A connectorless module for an EHF phased-array antenna.
Mobile SATCOM Terminals
Future military requirements call for a quick reaction global presence, using fewer resources in all categories. MILSATCOM terminals are necessary to steer these resources to instantaneous worldwide communications and facilitate rapid deployment and effectiveness of mobile military elements. Highly reliable, low maintenance mobile terminals that operate unattended are necessary to achieve enhanced performance while using fewer personnel. This paper describes a high-performance EHF phased-array antenna packaging architecture that brings autonomously operated, mobile terminals to the smallest military element for communicating situation awareness, targeting updates and threat information, over-the-horizon, and worldwide. Table 1 lists the potential benefits of this architecture. Such antennas, supplied economically, will find widespread application in mobile SATCOM terminals used in aircraft, ground vehicles, ships and spacecraft.
Packaging is the principal technology challenge facing industry in providing affordable, high-performance EHF phased arrays. The problem is largely imposed by the small feature sizes available. At 44 GHz, for example, separation between elements in a wide angle scanning array must be less than 0.15". The region behind this area must house at least an amplifier, a phase shifter, a means for RF, DC and logic interconnections, and an antenna element. The various involved technologies, including antennas, semiconductors, microwave circuits, hermetic sealing, thermal management, assembly, test and inspection, often dictate conflicting requirements within the same, extremely-limited physical space. Analysis of cost factors suggests that major packaging improvements are required. Also, module and module qualification costs must be reduced to achieve affordable phased-array antenna subsystems. Objective
In 1987, a research project was initiated to develop active EHF phased-array antennas for the airborne terminal of a SATCOM system. Separate aperture 44 GHz transmit and 20 GHz receive arrays were to be provided, each containing hundreds of elements. As shown in Figure 1, 140 |degrees~ of angular coverage, to within 20 |degrees~ of the horizon, using a single pair of apertures was a subsystem objective. Overall array thickness, including heat exchanger, was limited to less than 6". Operating bandwidth is five percent. Since the SATCOM is a frequency hopping system, instantaneous bandwidth need only be a small fraction of the operating bandwidth. In both arrays, a single, agile, sum beam was to be provided. Tracking for the satellite terminal is provided by electronically nutating the receiving antenna beam.
The array apertures were required to operate for exceptionally long periods between maintenance intervals, preferably longer than the structural life of the platform itself. Perhaps the most critical requirements were that the arrays be available in the mid-1990s and be affordable, that is, with complete antenna subsystems costing less than $200 per radiating element in quantity production. Trade Studies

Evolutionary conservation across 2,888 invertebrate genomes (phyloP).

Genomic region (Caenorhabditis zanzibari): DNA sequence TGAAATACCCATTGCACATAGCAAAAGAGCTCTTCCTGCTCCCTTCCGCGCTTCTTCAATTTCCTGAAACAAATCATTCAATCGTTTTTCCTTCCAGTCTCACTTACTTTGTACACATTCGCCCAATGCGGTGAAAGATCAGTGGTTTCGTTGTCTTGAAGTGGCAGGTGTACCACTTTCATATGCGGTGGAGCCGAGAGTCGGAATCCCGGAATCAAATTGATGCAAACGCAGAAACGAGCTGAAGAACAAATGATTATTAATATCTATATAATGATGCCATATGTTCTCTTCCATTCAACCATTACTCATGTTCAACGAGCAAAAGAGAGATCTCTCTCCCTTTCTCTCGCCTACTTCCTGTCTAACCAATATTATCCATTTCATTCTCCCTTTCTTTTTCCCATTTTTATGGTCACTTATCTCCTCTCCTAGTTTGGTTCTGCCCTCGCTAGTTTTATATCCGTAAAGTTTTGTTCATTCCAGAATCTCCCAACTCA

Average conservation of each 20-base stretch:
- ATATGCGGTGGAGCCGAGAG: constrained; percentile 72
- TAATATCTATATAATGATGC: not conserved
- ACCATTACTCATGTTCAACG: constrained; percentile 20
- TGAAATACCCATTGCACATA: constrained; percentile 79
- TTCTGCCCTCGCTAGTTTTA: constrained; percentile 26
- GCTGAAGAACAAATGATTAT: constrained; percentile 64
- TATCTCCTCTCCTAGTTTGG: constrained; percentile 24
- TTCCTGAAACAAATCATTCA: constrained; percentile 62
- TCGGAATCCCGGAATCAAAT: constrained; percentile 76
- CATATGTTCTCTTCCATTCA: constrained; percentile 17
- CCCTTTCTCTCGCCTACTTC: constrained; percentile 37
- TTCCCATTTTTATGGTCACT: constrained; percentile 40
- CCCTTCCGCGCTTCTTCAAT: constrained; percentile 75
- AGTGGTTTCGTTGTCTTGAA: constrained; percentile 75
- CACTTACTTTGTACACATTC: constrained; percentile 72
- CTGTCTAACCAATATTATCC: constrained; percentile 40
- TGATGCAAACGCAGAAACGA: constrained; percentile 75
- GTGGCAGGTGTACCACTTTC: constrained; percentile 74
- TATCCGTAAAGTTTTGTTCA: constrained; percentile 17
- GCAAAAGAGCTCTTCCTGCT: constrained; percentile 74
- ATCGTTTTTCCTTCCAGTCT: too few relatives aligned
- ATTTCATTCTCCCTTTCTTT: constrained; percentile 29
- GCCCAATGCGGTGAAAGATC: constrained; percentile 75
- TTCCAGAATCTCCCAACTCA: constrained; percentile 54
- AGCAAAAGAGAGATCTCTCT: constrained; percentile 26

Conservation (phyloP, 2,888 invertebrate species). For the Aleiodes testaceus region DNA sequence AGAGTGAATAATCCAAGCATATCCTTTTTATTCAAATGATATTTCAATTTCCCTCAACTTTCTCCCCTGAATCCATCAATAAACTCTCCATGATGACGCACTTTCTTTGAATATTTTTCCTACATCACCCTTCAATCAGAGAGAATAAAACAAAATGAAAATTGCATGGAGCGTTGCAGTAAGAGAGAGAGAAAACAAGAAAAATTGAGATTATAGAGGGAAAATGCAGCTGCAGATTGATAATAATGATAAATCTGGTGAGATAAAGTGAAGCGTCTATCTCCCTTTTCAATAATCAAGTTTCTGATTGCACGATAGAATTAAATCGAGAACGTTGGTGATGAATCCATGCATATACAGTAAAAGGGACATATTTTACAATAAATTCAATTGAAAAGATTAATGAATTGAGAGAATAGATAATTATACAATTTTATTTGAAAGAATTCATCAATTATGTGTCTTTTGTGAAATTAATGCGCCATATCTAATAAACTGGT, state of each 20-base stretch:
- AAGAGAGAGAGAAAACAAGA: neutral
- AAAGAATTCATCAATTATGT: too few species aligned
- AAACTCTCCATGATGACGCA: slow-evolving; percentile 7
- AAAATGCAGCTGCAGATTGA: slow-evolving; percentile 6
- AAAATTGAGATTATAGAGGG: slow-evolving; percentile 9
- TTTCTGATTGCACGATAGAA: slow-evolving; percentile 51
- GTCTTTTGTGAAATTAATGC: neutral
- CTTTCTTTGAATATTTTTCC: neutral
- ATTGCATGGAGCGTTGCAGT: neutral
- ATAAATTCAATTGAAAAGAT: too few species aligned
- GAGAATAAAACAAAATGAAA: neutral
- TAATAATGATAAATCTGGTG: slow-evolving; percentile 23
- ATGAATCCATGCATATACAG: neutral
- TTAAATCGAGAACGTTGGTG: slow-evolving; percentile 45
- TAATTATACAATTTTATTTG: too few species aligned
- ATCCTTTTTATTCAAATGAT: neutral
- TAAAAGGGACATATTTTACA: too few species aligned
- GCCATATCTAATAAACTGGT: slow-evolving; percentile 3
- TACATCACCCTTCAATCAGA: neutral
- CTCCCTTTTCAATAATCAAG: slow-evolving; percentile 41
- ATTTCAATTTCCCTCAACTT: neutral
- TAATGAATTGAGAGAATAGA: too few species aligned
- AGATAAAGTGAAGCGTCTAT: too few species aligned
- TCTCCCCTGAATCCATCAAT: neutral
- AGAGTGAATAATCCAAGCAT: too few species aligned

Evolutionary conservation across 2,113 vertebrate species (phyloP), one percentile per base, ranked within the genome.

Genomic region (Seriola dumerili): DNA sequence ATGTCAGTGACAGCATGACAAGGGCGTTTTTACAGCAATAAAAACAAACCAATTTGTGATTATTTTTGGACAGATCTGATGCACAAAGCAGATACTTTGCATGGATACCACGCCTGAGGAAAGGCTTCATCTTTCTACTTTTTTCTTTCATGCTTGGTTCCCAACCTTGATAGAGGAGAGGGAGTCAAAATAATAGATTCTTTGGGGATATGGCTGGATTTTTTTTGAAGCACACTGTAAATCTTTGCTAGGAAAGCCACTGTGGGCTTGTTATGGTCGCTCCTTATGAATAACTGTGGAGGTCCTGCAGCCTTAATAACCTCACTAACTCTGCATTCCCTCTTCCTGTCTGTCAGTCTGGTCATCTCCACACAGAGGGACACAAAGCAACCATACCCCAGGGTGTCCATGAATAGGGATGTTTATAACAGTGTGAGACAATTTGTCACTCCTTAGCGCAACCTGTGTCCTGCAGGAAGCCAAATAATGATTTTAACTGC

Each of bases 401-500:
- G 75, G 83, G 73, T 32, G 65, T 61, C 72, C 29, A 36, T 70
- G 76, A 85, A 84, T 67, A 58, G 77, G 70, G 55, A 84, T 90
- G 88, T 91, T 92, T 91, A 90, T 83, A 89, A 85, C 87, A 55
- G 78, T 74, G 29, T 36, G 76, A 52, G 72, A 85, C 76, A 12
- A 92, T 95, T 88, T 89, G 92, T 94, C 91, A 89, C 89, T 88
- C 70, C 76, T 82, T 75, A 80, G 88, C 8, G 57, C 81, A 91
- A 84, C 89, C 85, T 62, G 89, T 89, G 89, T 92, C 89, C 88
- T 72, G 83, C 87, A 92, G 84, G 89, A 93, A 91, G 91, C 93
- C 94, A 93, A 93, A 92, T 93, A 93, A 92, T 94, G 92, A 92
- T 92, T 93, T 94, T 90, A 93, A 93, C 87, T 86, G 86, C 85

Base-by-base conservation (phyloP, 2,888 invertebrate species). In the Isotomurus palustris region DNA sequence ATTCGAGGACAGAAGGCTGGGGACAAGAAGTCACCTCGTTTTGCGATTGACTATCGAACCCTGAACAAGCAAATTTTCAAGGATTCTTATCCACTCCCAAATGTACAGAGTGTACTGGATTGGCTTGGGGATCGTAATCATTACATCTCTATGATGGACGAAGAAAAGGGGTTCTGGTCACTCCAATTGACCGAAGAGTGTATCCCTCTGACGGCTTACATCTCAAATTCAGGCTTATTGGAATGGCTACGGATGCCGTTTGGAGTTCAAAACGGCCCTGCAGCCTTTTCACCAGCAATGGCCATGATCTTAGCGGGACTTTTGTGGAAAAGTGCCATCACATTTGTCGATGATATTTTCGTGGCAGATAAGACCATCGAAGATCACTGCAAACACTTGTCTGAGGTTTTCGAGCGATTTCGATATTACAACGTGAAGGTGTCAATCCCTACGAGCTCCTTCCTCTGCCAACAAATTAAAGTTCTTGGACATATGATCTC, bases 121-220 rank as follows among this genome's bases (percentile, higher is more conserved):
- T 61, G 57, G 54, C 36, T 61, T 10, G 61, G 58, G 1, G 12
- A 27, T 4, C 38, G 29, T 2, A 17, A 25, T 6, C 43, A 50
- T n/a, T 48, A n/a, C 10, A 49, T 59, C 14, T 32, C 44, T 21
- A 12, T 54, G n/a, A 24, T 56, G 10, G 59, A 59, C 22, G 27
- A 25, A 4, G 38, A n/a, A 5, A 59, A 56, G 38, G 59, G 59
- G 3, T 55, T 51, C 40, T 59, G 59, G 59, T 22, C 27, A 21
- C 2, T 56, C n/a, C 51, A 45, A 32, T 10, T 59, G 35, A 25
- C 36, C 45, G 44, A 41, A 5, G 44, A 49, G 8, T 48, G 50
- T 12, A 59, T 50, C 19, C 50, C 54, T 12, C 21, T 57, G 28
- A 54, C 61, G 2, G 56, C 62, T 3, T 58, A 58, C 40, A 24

It was determined that hybrid technology was essential in order to achieve affordable antennas in the mid-1990s. After evaluating several approaches, it became clear that availability of fully monolithic phased-array antennas at 20 GHz and 44 GHz was unlikely. Potential yields of subarrays of MMIC circuits containing hermetically sealed antenna elements, amplifiers, phase shifters, logic circuits and passive components at these frequencies with quarter micron feature size were viewed as stretching credibility on both affordability and availability issues. In addition, an all-monolithic package would not deliver satisfactory performance in power, noise figure, reliability and an antenna coverage. Consequently, attention was focused on hybrid approaches, that is, approaches incorporating discrete MMIC circuits for amplifiers and phase shifters, that are bonded into hermetically-sealed, conductor-shielded, hybrid packages. A key feature of the hybrid approach is the ability to use the best available MMICs, independent of technology and/or supplier.
The single-channel, hybrid module per radiating element approach was selected for its overall cost and performance advantages. The principal hybrid module candidates considered were single electronic module (single-channel module) per radiating element, and an arrangement of four, eight or 16 electronic channels side-by-side in a tray-type architecture, servicing four, eight or 16 radiating elements. While combining multiple channels into a single package has the advantage of minimizing the number of difficult interconnections, the selected approach was to develop improved interconnect technology to take advantage of the lower cost and superior performance of the single-channel module approach. An important aspect of cost control is minimizing labor in assembly, testing, qualification, transport and installation of modules. The simplicity of the single module is suitable for hands-free, automatic machine assembly, testing and qualification.